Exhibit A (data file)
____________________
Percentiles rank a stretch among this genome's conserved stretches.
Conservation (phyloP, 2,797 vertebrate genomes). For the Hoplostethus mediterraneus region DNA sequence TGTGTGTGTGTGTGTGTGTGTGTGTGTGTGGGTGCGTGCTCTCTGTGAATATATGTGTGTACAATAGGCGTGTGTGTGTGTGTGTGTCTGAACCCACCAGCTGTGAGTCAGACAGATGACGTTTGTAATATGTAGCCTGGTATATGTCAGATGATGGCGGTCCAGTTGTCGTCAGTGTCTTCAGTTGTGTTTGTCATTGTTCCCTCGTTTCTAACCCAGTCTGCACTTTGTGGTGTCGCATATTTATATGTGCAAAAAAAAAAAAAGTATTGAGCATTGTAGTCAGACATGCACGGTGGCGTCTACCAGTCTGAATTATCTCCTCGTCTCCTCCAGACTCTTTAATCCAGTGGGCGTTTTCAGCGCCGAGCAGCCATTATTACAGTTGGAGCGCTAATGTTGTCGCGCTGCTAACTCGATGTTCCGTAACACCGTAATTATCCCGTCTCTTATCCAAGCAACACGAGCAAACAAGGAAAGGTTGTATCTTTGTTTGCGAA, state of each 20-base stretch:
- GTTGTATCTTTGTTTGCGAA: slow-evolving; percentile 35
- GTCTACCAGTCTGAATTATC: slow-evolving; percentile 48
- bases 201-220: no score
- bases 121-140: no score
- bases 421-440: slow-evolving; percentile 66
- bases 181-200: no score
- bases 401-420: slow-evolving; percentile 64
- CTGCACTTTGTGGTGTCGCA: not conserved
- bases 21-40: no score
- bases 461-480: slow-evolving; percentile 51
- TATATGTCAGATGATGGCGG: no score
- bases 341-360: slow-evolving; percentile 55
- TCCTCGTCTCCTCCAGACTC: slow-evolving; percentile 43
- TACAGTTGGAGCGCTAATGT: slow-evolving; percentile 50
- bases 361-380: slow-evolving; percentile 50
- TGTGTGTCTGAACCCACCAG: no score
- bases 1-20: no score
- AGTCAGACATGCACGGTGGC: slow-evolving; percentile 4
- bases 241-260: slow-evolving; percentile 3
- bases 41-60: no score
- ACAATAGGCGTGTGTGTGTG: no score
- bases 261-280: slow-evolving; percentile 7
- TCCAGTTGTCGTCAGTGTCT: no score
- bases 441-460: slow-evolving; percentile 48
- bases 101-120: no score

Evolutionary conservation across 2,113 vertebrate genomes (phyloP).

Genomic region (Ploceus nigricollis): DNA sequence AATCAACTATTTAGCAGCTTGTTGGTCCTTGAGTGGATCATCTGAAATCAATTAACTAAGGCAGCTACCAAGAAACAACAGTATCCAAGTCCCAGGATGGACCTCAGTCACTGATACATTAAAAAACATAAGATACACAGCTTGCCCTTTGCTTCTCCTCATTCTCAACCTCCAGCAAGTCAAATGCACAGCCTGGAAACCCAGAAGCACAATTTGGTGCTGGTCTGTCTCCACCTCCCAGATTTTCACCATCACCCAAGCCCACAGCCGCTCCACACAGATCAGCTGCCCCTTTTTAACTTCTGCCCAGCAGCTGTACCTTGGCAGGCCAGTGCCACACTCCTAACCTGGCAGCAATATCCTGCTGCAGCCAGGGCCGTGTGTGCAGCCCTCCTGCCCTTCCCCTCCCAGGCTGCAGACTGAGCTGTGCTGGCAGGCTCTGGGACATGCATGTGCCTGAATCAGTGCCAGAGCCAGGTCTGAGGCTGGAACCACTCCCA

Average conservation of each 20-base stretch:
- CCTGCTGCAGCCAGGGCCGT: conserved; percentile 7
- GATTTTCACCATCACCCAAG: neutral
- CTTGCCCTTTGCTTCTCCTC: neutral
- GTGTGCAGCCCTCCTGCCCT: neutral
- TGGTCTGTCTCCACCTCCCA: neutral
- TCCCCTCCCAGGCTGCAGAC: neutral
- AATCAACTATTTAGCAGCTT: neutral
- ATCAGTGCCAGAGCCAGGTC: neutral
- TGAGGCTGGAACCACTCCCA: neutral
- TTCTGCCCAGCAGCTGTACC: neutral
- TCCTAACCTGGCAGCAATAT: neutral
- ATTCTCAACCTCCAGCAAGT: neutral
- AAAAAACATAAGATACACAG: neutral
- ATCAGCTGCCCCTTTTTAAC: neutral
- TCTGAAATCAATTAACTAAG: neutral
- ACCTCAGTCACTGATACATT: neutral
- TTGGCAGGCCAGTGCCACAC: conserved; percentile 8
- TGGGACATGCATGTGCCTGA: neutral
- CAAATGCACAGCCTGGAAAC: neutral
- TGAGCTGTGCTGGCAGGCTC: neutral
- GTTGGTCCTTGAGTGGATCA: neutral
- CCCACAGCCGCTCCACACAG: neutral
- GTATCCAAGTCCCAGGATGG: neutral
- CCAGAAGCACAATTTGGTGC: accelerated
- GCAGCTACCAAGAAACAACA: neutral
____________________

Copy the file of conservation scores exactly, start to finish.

Percentiles rank a stretch among this genome's conserved stretches.
Conservation (phyloP, 2,797 vertebrate genomes). For the Hoplostethus mediterraneus region DNA sequence TGTGTGTGTGTGTGTGTGTGTGTGTGTGTGGGTGCGTGCTCTCTGTGAATATATGTGTGTACAATAGGCGTGTGTGTGTGTGTGTGTCTGAACCCACCAGCTGTGAGTCAGACAGATGACGTTTGTAATATGTAGCCTGGTATATGTCAGATGATGGCGGTCCAGTTGTCGTCAGTGTCTTCAGTTGTGTTTGTCATTGTTCCCTCGTTTCTAACCCAGTCTGCACTTTGTGGTGTCGCATATTTATATGTGCAAAAAAAAAAAAAGTATTGAGCATTGTAGTCAGACATGCACGGTGGCGTCTACCAGTCTGAATTATCTCCTCGTCTCCTCCAGACTCTTTAATCCAGTGGGCGTTTTCAGCGCCGAGCAGCCATTATTACAGTTGGAGCGCTAATGTTGTCGCGCTGCTAACTCGATGTTCCGTAACACCGTAATTATCCCGTCTCTTATCCAAGCAACACGAGCAAACAAGGAAAGGTTGTATCTTTGTTTGCGAA, state of each 20-base stretch:
- GTTGTATCTTTGTTTGCGAA: slow-evolving; percentile 35
- GTCTACCAGTCTGAATTATC: slow-evolving; percentile 48
- bases 201-220: no score
- bases 121-140: no score
- bases 421-440: slow-evolving; percentile 66
- bases 181-200: no score
- bases 401-420: slow-evolving; percentile 64
- CTGCACTTTGTGGTGTCGCA: not conserved
- bases 21-40: no score
- bases 461-480: slow-evolving; percentile 51
- TATATGTCAGATGATGGCGG: no score
- bases 341-360: slow-evolving; percentile 55
- TCCTCGTCTCCTCCAGACTC: slow-evolving; percentile 43
- TACAGTTGGAGCGCTAATGT: slow-evolving; percentile 50
- bases 361-380: slow-evolving; percentile 50
- TGTGTGTCTGAACCCACCAG: no score
- bases 1-20: no score
- AGTCAGACATGCACGGTGGC: slow-evolving; percentile 4
- bases 241-260: slow-evolving; percentile 3
- bases 41-60: no score
- ACAATAGGCGTGTGTGTGTG: no score
- bases 261-280: slow-evolving; percentile 7
- TCCAGTTGTCGTCAGTGTCT: no score
- bases 441-460: slow-evolving; percentile 48
- bases 101-120: no score

Evolutionary conservation across 2,113 vertebrate genomes (phyloP).

Genomic region (Ploceus nigricollis): DNA sequence AATCAACTATTTAGCAGCTTGTTGGTCCTTGAGTGGATCATCTGAAATCAATTAACTAAGGCAGCTACCAAGAAACAACAGTATCCAAGTCCCAGGATGGACCTCAGTCACTGATACATTAAAAAACATAAGATACACAGCTTGCCCTTTGCTTCTCCTCATTCTCAACCTCCAGCAAGTCAAATGCACAGCCTGGAAACCCAGAAGCACAATTTGGTGCTGGTCTGTCTCCACCTCCCAGATTTTCACCATCACCCAAGCCCACAGCCGCTCCACACAGATCAGCTGCCCCTTTTTAACTTCTGCCCAGCAGCTGTACCTTGGCAGGCCAGTGCCACACTCCTAACCTGGCAGCAATATCCTGCTGCAGCCAGGGCCGTGTGTGCAGCCCTCCTGCCCTTCCCCTCCCAGGCTGCAGACTGAGCTGTGCTGGCAGGCTCTGGGACATGCATGTGCCTGAATCAGTGCCAGAGCCAGGTCTGAGGCTGGAACCACTCCCA

Average conservation of each 20-base stretch:
- CCTGCTGCAGCCAGGGCCGT: conserved; percentile 7
- GATTTTCACCATCACCCAAG: neutral
- CTTGCCCTTTGCTTCTCCTC: neutral
- GTGTGCAGCCCTCCTGCCCT: neutral
- TGGTCTGTCTCCACCTCCCA: neutral
- TCCCCTCCCAGGCTGCAGAC: neutral
- AATCAACTATTTAGCAGCTT: neutral
- ATCAGTGCCAGAGCCAGGTC: neutral
- TGAGGCTGGAACCACTCCCA: neutral
- TTCTGCCCAGCAGCTGTACC: neutral
- TCCTAACCTGGCAGCAATAT: neutral
- ATTCTCAACCTCCAGCAAGT: neutral
- AAAAAACATAAGATACACAG: neutral
- ATCAGCTGCCCCTTTTTAAC: neutral
- TCTGAAATCAATTAACTAAG: neutral
- ACCTCAGTCACTGATACATT: neutral
- TTGGCAGGCCAGTGCCACAC: conserved; percentile 8
- TGGGACATGCATGTGCCTGA: neutral
- CAAATGCACAGCCTGGAAAC: neutral
- TGAGCTGTGCTGGCAGGCTC: neutral
- GTTGGTCCTTGAGTGGATCA: neutral
- CCCACAGCCGCTCCACACAG: neutral
- GTATCCAAGTCCCAGGATGG: neutral
- CCAGAAGCACAATTTGGTGC: accelerated
- GCAGCTACCAAGAAACAACA: neutral